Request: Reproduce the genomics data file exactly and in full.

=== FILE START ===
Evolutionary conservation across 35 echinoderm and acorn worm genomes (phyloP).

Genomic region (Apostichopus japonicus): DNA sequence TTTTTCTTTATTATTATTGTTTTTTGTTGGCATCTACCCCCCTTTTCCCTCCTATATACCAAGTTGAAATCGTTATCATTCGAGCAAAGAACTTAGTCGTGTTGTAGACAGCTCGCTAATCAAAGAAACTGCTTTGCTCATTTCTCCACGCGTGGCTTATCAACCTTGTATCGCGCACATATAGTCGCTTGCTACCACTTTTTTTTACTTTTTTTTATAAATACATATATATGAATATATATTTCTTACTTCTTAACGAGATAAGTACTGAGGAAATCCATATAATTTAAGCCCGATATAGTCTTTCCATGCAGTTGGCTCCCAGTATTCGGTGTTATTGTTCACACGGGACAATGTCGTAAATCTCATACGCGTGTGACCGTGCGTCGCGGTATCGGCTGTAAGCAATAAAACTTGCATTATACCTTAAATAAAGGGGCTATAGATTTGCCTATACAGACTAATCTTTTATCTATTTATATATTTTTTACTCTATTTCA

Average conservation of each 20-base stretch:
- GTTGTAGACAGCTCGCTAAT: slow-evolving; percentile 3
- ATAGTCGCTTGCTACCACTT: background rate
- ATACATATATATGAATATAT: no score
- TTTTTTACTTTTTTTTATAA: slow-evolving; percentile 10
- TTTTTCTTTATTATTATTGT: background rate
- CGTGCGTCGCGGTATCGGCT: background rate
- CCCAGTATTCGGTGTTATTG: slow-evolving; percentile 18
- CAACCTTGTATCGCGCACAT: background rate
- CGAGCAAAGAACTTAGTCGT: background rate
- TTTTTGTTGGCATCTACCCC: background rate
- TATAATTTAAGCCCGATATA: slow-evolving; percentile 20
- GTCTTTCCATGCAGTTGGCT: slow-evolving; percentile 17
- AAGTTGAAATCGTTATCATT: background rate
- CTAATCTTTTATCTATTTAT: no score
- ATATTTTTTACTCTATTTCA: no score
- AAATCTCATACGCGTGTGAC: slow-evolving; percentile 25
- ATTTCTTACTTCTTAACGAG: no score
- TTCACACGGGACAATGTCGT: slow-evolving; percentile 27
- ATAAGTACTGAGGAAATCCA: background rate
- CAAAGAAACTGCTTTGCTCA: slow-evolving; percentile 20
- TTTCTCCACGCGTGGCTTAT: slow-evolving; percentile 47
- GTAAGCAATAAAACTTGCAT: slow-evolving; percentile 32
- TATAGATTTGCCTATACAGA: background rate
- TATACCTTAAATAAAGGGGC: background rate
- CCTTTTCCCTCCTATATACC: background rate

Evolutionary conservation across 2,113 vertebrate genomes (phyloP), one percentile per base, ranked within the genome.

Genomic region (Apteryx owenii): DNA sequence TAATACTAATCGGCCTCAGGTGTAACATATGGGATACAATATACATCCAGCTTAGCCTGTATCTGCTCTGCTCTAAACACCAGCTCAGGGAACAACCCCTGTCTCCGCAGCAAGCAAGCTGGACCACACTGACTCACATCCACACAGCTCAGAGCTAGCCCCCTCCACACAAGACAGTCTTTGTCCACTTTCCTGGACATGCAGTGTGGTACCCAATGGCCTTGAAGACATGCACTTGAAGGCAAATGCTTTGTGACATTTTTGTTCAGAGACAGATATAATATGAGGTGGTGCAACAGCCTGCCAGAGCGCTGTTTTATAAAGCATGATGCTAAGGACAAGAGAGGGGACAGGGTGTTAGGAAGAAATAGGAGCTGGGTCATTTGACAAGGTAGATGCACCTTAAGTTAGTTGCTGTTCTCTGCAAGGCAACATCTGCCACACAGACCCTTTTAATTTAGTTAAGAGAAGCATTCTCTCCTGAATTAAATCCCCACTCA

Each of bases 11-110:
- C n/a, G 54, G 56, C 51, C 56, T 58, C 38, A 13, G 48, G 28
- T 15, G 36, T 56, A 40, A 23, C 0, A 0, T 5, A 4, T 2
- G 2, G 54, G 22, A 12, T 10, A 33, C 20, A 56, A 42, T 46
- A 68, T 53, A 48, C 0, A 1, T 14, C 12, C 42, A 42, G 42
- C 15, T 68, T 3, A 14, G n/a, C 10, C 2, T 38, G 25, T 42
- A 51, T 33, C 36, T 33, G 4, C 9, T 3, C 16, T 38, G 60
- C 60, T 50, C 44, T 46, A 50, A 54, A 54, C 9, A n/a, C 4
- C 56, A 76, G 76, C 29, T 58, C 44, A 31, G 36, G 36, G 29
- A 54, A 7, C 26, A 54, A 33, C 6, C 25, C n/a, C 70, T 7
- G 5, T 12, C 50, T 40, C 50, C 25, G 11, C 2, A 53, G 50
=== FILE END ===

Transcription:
Evolutionary conservation across 35 echinoderm and acorn worm genomes (phyloP).

Genomic region (Apostichopus japonicus): DNA sequence TTTTTCTTTATTATTATTGTTTTTTGTTGGCATCTACCCCCCTTTTCCCTCCTATATACCAAGTTGAAATCGTTATCATTCGAGCAAAGAACTTAGTCGTGTTGTAGACAGCTCGCTAATCAAAGAAACTGCTTTGCTCATTTCTCCACGCGTGGCTTATCAACCTTGTATCGCGCACATATAGTCGCTTGCTACCACTTTTTTTTACTTTTTTTTATAAATACATATATATGAATATATATTTCTTACTTCTTAACGAGATAAGTACTGAGGAAATCCATATAATTTAAGCCCGATATAGTCTTTCCATGCAGTTGGCTCCCAGTATTCGGTGTTATTGTTCACACGGGACAATGTCGTAAATCTCATACGCGTGTGACCGTGCGTCGCGGTATCGGCTGTAAGCAATAAAACTTGCATTATACCTTAAATAAAGGGGCTATAGATTTGCCTATACAGACTAATCTTTTATCTATTTATATATTTTTTACTCTATTTCA

Average conservation of each 20-base stretch:
- GTTGTAGACAGCTCGCTAAT: slow-evolving; percentile 3
- ATAGTCGCTTGCTACCACTT: background rate
- ATACATATATATGAATATAT: no score
- TTTTTTACTTTTTTTTATAA: slow-evolving; percentile 10
- TTTTTCTTTATTATTATTGT: background rate
- CGTGCGTCGCGGTATCGGCT: background rate
- CCCAGTATTCGGTGTTATTG: slow-evolving; percentile 18
- CAACCTTGTATCGCGCACAT: background rate
- CGAGCAAAGAACTTAGTCGT: background rate
- TTTTTGTTGGCATCTACCCC: background rate
- TATAATTTAAGCCCGATATA: slow-evolving; percentile 20
- GTCTTTCCATGCAGTTGGCT: slow-evolving; percentile 17
- AAGTTGAAATCGTTATCATT: background rate
- CTAATCTTTTATCTATTTAT: no score
- ATATTTTTTACTCTATTTCA: no score
- AAATCTCATACGCGTGTGAC: slow-evolving; percentile 25
- ATTTCTTACTTCTTAACGAG: no score
- TTCACACGGGACAATGTCGT: slow-evolving; percentile 27
- ATAAGTACTGAGGAAATCCA: background rate
- CAAAGAAACTGCTTTGCTCA: slow-evolving; percentile 20
- TTTCTCCACGCGTGGCTTAT: slow-evolving; percentile 47
- GTAAGCAATAAAACTTGCAT: slow-evolving; percentile 32
- TATAGATTTGCCTATACAGA: background rate
- TATACCTTAAATAAAGGGGC: background rate
- CCTTTTCCCTCCTATATACC: background rate

Evolutionary conservation across 2,113 vertebrate genomes (phyloP), one percentile per base, ranked within the genome.

Genomic region (Apteryx owenii): DNA sequence TAATACTAATCGGCCTCAGGTGTAACATATGGGATACAATATACATCCAGCTTAGCCTGTATCTGCTCTGCTCTAAACACCAGCTCAGGGAACAACCCCTGTCTCCGCAGCAAGCAAGCTGGACCACACTGACTCACATCCACACAGCTCAGAGCTAGCCCCCTCCACACAAGACAGTCTTTGTCCACTTTCCTGGACATGCAGTGTGGTACCCAATGGCCTTGAAGACATGCACTTGAAGGCAAATGCTTTGTGACATTTTTGTTCAGAGACAGATATAATATGAGGTGGTGCAACAGCCTGCCAGAGCGCTGTTTTATAAAGCATGATGCTAAGGACAAGAGAGGGGACAGGGTGTTAGGAAGAAATAGGAGCTGGGTCATTTGACAAGGTAGATGCACCTTAAGTTAGTTGCTGTTCTCTGCAAGGCAACATCTGCCACACAGACCCTTTTAATTTAGTTAAGAGAAGCATTCTCTCCTGAATTAAATCCCCACTCA

Each of bases 11-110:
- C n/a, G 54, G 56, C 51, C 56, T 58, C 38, A 13, G 48, G 28
- T 15, G 36, T 56, A 40, A 23, C 0, A 0, T 5, A 4, T 2
- G 2, G 54, G 22, A 12, T 10, A 33, C 20, A 56, A 42, T 46
- A 68, T 53, A 48, C 0, A 1, T 14, C 12, C 42, A 42, G 42
- C 15, T 68, T 3, A 14, G n/a, C 10, C 2, T 38, G 25, T 42
- A 51, T 33, C 36, T 33, G 4, C 9, T 3, C 16, T 38, G 60
- C 60, T 50, C 44, T 46, A 50, A 54, A 54, C 9, A n/a, C 4
- C 56, A 76, G 76, C 29, T 58, C 44, A 31, G 36, G 36, G 29
- A 54, A 7, C 26, A 54, A 33, C 6, C 25, C n/a, C 70, T 7
- G 5, T 12, C 50, T 40, C 50, C 25, G 11, C 2, A 53, G 50